.Com Strategies Podcast where you will learn key insights into valuing, marketing, brokering and selling your domain names.

In today’s episode, taking cue from an article from the Harvard Business Review, Chris that says being nice in negation can backfire, I talk about how just being very forceful is often the way to go.

POINT #1: How Being Tough Stacks Up

• The article mentions that warm and friendly messages have been found to just be as likely to elicit a counter-offer from the seller as a tough and firm message. It says that if you’re tough with a negotiation, you at least get to know about an active rejection rather than being ignored and running into a point of communication breakdown, that won’t afford you any scope for picking up the pieces and making another attempt at getting across the finish line.

The article quotes a study wherein it was found that phone sellers offering a discount were more willing to accepting the 80 per cent discount offers when it came from a tough buyer than from a friendly one. The tough and firm requests generated $35 more savings per phone than the warm and friendly requests. In conclusion, it appears that being firm can sometimes lead to better deals than being warm.

By being tough, you can turn around and get more deals done. If you are firm on your “Hey, this is it. That’s all I can ask. It’s all I’m giving you,” or “Really, it’s all I can afford,” you actually save more money than someone just being nice. It’s all about being decisive. And if you are not decisive in a negotiation, you don’t say it like “Either take it or leave it.” That way, you leave a trail of uncertainty, which leads to people saying: “Well, you know could have gotten a better deal” and sets you wondering whether you could have done more.

POINT #2: It’s like “All at This Price or None at all!”

Chris has seen a “no if’s or but’s” scenario work effectively against him. In one instance, he sold a domain name and a different company came back and said, “Hey, we’ll pay you 50,000 dollars more.” By the time he approached the new owner, the latter had doubled the domain’s price from 150 thousand dollars to 300 thousand dollars, and he was not willing to budge an inch, saying “Nope, there’s this or nothing.” And that’s the proper way to do it, feels Chris.

It’s the person that’s the most clear that is the most successful guy in this instance. Being a tough negotiator comes from knowing what one wants. It’s like “There’s no way you’re ever going to get this. If you want this, you have to step up.” That creates desire, animosity and want in the other person. It’s not about just saying “Hey you’re crazy and coming back,” but it’s also building a massive rapport with the person.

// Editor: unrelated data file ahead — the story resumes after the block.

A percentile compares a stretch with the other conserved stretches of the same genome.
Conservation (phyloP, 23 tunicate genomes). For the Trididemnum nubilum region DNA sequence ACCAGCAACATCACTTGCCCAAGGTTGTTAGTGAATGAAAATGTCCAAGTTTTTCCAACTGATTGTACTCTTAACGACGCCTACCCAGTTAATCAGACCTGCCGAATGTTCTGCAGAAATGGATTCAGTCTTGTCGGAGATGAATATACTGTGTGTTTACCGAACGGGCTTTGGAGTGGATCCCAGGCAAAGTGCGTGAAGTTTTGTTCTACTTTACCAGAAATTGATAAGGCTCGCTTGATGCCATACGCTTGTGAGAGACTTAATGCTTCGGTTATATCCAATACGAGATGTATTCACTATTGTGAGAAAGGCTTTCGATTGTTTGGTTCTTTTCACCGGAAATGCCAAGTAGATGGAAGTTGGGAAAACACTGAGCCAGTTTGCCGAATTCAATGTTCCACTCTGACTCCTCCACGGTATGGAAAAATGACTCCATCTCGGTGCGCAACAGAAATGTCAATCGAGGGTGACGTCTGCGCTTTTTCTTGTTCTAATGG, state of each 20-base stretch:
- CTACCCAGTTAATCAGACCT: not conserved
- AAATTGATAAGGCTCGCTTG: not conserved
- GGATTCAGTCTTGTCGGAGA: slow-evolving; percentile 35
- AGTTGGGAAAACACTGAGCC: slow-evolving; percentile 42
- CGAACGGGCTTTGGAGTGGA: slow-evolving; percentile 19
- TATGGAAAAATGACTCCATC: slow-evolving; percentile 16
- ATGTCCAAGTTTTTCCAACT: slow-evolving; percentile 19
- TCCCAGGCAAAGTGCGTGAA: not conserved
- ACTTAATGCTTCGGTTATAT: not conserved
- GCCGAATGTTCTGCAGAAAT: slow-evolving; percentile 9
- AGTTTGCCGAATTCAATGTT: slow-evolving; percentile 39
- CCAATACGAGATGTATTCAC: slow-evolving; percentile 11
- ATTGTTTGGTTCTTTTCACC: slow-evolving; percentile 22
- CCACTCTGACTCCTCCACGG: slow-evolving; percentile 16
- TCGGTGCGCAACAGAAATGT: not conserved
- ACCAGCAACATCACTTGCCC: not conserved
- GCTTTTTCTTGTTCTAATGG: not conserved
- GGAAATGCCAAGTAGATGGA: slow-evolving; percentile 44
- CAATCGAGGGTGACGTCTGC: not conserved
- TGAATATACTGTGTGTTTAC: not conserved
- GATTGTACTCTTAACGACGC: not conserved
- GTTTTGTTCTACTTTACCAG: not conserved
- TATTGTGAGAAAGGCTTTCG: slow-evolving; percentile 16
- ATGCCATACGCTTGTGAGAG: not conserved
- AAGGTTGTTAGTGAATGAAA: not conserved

Chris maintains that rapport is important in a negotiation – the more rapport you have, the more times you can go back. He sounds a note of caution that rapport is fragile – it can come and go very easily. If you say the wrong thing, you can lose it. You don’t want to be messing around with experts and simply quoting a price that you want to pay – the number you quote actually speaks for your brand.

Point #3: What should you take away?

There are times when you have to be firm in your negotiations, even if it borders on being mean. Be clear about the leverage you want or are willing to give away, and everything else falls into place.

What do you want? Figure that out if you’re investing into a domain. Figure that out for your brand and arrive at the true number when it comes to the price you are willing to pay as a buyer. Just do the math – don’t get stuck on what you want to pay.

• In cases where a domain does not have many companies that call themselves by its name, there is not a lot of brand equity and thus, there is leverage. Where there is brand equity involved and you have several companies that are calling themselves by the domain name, and they’re very big, there’s no leverage. It’s like: “Okay, thanks man, but it’s just not the price it’s gonna sell for.”


“What is a domain really worth to you? What is it going to take to get across the finish line?”


“A ‘no’ is better than just a no response, but a ‘no’ doesn’t get you across the finish line.” – Chris Zuiker